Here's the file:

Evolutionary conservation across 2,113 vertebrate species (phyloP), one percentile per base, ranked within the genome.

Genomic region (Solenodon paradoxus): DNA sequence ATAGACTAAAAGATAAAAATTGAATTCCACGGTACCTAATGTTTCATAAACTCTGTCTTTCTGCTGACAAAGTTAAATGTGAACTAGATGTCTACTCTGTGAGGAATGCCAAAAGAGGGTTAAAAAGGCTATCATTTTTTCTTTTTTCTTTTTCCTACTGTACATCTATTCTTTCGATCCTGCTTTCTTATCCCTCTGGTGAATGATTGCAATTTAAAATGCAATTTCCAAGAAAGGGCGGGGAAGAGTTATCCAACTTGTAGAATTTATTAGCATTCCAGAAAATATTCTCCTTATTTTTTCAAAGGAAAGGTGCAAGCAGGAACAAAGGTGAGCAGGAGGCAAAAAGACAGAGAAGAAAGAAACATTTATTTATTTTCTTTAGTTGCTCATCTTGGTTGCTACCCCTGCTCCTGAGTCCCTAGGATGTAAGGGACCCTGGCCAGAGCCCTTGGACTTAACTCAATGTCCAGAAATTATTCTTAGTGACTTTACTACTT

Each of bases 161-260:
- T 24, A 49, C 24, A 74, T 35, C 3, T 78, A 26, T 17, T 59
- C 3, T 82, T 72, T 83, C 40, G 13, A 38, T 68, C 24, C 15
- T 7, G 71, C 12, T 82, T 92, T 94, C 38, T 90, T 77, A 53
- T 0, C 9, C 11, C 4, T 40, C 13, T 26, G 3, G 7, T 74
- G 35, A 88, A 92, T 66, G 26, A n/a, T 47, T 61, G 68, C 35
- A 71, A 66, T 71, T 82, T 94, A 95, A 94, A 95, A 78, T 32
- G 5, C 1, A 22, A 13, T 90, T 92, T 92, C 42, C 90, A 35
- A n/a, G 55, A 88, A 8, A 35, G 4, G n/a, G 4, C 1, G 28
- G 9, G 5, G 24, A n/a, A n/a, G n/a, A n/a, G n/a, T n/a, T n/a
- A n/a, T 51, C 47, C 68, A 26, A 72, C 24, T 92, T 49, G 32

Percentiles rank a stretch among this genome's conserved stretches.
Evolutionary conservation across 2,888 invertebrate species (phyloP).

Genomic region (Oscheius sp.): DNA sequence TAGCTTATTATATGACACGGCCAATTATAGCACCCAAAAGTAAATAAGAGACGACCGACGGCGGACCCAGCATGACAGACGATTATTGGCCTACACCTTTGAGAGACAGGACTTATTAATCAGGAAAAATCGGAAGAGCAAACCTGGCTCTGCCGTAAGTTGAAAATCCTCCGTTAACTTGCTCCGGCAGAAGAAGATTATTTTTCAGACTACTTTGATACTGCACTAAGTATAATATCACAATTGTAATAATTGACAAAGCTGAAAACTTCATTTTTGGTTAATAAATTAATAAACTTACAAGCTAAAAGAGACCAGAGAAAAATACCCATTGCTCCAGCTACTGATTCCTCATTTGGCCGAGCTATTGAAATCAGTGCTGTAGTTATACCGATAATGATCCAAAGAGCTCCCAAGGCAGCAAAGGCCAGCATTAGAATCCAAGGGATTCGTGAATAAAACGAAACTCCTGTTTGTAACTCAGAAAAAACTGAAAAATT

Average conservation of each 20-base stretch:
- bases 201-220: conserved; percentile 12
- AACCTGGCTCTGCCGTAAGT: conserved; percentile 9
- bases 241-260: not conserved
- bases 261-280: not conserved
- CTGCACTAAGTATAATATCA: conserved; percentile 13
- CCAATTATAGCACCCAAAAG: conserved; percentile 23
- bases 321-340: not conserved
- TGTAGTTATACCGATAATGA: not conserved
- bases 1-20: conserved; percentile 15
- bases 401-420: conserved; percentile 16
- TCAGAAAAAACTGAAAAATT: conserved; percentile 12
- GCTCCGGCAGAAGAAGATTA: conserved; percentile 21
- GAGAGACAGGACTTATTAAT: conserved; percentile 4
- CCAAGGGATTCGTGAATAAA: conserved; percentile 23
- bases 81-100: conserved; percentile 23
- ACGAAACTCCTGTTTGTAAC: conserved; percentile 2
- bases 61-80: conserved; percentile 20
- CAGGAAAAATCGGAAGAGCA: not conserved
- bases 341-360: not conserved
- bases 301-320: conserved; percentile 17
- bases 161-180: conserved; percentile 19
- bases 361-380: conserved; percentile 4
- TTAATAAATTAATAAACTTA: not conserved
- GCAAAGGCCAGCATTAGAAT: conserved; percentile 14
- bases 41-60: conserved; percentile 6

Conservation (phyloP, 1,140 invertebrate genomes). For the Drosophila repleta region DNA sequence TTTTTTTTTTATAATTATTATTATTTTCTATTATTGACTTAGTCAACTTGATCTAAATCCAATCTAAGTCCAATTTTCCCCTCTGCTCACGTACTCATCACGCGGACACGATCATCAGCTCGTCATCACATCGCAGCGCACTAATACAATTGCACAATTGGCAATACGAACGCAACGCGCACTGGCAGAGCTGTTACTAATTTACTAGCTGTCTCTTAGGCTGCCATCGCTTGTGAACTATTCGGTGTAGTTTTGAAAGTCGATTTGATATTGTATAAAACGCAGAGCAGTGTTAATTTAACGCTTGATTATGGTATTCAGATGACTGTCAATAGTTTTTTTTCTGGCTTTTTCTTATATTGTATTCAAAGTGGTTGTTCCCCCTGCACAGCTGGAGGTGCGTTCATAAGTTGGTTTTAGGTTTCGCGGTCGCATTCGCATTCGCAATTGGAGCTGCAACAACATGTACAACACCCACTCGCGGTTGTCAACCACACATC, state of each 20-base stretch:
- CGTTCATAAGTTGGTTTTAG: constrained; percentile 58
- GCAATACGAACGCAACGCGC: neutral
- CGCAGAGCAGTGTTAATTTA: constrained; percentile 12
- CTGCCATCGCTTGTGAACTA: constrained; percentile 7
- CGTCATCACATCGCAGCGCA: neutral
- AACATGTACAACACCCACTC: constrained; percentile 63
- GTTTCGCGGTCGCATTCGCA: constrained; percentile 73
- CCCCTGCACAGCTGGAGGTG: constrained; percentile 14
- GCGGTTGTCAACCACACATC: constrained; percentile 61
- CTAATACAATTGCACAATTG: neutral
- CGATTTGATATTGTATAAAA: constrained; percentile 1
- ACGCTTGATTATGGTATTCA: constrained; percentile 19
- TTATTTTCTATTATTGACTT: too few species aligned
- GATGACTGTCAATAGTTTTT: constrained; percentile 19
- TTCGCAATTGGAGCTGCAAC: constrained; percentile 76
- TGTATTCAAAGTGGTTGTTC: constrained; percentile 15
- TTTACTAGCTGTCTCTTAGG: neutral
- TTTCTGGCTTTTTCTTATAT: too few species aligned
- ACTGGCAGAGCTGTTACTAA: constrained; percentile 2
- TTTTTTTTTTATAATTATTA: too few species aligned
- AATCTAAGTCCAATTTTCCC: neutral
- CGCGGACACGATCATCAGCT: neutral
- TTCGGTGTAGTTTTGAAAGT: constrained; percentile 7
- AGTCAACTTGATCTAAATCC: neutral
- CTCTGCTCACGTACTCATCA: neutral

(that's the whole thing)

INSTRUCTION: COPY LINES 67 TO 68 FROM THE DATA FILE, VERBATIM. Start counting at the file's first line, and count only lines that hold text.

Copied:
- AGTCAACTTGATCTAAATCC: neutral
- CTCTGCTCACGTACTCATCA: neutral